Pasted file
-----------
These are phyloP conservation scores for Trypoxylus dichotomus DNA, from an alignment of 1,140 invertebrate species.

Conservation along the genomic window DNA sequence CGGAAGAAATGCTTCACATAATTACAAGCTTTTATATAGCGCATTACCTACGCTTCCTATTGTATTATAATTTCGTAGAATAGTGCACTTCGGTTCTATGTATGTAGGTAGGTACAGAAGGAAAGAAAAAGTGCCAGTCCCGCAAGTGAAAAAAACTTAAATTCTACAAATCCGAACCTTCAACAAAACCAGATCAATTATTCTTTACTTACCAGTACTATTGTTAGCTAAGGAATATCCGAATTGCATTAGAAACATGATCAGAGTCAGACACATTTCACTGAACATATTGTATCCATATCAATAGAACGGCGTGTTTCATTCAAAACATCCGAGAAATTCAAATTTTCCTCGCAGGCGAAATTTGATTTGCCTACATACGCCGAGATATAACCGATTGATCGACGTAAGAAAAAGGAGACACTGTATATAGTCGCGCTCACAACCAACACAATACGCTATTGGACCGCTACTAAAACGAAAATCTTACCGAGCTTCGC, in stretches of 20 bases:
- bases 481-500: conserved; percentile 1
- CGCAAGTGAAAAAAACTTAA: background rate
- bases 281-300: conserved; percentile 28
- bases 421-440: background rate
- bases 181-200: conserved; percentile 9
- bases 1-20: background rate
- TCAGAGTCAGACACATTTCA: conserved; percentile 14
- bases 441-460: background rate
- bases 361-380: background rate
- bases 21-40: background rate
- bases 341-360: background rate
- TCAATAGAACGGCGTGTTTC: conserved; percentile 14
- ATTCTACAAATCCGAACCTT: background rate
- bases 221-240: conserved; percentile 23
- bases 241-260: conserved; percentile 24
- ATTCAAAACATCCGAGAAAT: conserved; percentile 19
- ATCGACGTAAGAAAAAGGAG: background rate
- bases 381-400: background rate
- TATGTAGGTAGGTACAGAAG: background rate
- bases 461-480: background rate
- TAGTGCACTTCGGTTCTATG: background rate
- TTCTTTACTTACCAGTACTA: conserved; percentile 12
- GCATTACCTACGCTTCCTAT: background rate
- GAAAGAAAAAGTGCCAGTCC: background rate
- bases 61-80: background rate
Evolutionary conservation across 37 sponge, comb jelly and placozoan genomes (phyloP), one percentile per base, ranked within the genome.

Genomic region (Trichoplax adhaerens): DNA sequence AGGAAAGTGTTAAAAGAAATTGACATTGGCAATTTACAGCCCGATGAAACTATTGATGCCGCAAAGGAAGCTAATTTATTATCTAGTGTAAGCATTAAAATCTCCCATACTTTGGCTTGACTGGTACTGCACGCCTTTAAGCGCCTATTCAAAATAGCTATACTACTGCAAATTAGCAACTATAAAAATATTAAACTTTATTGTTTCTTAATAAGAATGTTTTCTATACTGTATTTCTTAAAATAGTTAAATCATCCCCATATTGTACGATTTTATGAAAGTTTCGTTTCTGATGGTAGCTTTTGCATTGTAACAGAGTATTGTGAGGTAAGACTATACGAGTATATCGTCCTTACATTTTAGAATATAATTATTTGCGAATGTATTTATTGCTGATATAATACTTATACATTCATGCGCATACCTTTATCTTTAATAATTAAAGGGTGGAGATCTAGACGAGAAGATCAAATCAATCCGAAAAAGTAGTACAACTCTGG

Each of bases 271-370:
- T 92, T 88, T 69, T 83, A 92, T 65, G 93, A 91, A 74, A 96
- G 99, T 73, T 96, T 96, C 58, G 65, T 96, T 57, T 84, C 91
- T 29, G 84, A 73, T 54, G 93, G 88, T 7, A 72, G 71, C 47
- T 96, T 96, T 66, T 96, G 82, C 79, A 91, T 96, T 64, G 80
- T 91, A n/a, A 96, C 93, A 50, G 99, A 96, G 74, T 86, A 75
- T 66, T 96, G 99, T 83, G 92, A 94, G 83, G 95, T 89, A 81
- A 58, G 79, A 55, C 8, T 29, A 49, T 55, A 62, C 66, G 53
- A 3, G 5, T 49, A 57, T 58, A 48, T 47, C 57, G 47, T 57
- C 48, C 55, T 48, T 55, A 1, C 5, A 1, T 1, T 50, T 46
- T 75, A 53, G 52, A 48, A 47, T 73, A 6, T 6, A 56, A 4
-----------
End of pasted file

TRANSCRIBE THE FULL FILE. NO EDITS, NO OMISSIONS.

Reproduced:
These are phyloP conservation scores for Trypoxylus dichotomus DNA, from an alignment of 1,140 invertebrate species.

Conservation along the genomic window DNA sequence CGGAAGAAATGCTTCACATAATTACAAGCTTTTATATAGCGCATTACCTACGCTTCCTATTGTATTATAATTTCGTAGAATAGTGCACTTCGGTTCTATGTATGTAGGTAGGTACAGAAGGAAAGAAAAAGTGCCAGTCCCGCAAGTGAAAAAAACTTAAATTCTACAAATCCGAACCTTCAACAAAACCAGATCAATTATTCTTTACTTACCAGTACTATTGTTAGCTAAGGAATATCCGAATTGCATTAGAAACATGATCAGAGTCAGACACATTTCACTGAACATATTGTATCCATATCAATAGAACGGCGTGTTTCATTCAAAACATCCGAGAAATTCAAATTTTCCTCGCAGGCGAAATTTGATTTGCCTACATACGCCGAGATATAACCGATTGATCGACGTAAGAAAAAGGAGACACTGTATATAGTCGCGCTCACAACCAACACAATACGCTATTGGACCGCTACTAAAACGAAAATCTTACCGAGCTTCGC, in stretches of 20 bases:
- bases 481-500: conserved; percentile 1
- CGCAAGTGAAAAAAACTTAA: background rate
- bases 281-300: conserved; percentile 28
- bases 421-440: background rate
- bases 181-200: conserved; percentile 9
- bases 1-20: background rate
- TCAGAGTCAGACACATTTCA: conserved; percentile 14
- bases 441-460: background rate
- bases 361-380: background rate
- bases 21-40: background rate
- bases 341-360: background rate
- TCAATAGAACGGCGTGTTTC: conserved; percentile 14
- ATTCTACAAATCCGAACCTT: background rate
- bases 221-240: conserved; percentile 23
- bases 241-260: conserved; percentile 24
- ATTCAAAACATCCGAGAAAT: conserved; percentile 19
- ATCGACGTAAGAAAAAGGAG: background rate
- bases 381-400: background rate
- TATGTAGGTAGGTACAGAAG: background rate
- bases 461-480: background rate
- TAGTGCACTTCGGTTCTATG: background rate
- TTCTTTACTTACCAGTACTA: conserved; percentile 12
- GCATTACCTACGCTTCCTAT: background rate
- GAAAGAAAAAGTGCCAGTCC: background rate
- bases 61-80: background rate
Evolutionary conservation across 37 sponge, comb jelly and placozoan genomes (phyloP), one percentile per base, ranked within the genome.

Genomic region (Trichoplax adhaerens): DNA sequence AGGAAAGTGTTAAAAGAAATTGACATTGGCAATTTACAGCCCGATGAAACTATTGATGCCGCAAAGGAAGCTAATTTATTATCTAGTGTAAGCATTAAAATCTCCCATACTTTGGCTTGACTGGTACTGCACGCCTTTAAGCGCCTATTCAAAATAGCTATACTACTGCAAATTAGCAACTATAAAAATATTAAACTTTATTGTTTCTTAATAAGAATGTTTTCTATACTGTATTTCTTAAAATAGTTAAATCATCCCCATATTGTACGATTTTATGAAAGTTTCGTTTCTGATGGTAGCTTTTGCATTGTAACAGAGTATTGTGAGGTAAGACTATACGAGTATATCGTCCTTACATTTTAGAATATAATTATTTGCGAATGTATTTATTGCTGATATAATACTTATACATTCATGCGCATACCTTTATCTTTAATAATTAAAGGGTGGAGATCTAGACGAGAAGATCAAATCAATCCGAAAAAGTAGTACAACTCTGG

Each of bases 271-370:
- T 92, T 88, T 69, T 83, A 92, T 65, G 93, A 91, A 74, A 96
- G 99, T 73, T 96, T 96, C 58, G 65, T 96, T 57, T 84, C 91
- T 29, G 84, A 73, T 54, G 93, G 88, T 7, A 72, G 71, C 47
- T 96, T 96, T 66, T 96, G 82, C 79, A 91, T 96, T 64, G 80
- T 91, A n/a, A 96, C 93, A 50, G 99, A 96, G 74, T 86, A 75
- T 66, T 96, G 99, T 83, G 92, A 94, G 83, G 95, T 89, A 81
- A 58, G 79, A 55, C 8, T 29, A 49, T 55, A 62, C 66, G 53
- A 3, G 5, T 49, A 57, T 58, A 48, T 47, C 57, G 47, T 57
- C 48, C 55, T 48, T 55, A 1, C 5, A 1, T 1, T 50, T 46
- T 75, A 53, G 52, A 48, A 47, T 73, A 6, T 6, A 56, A 4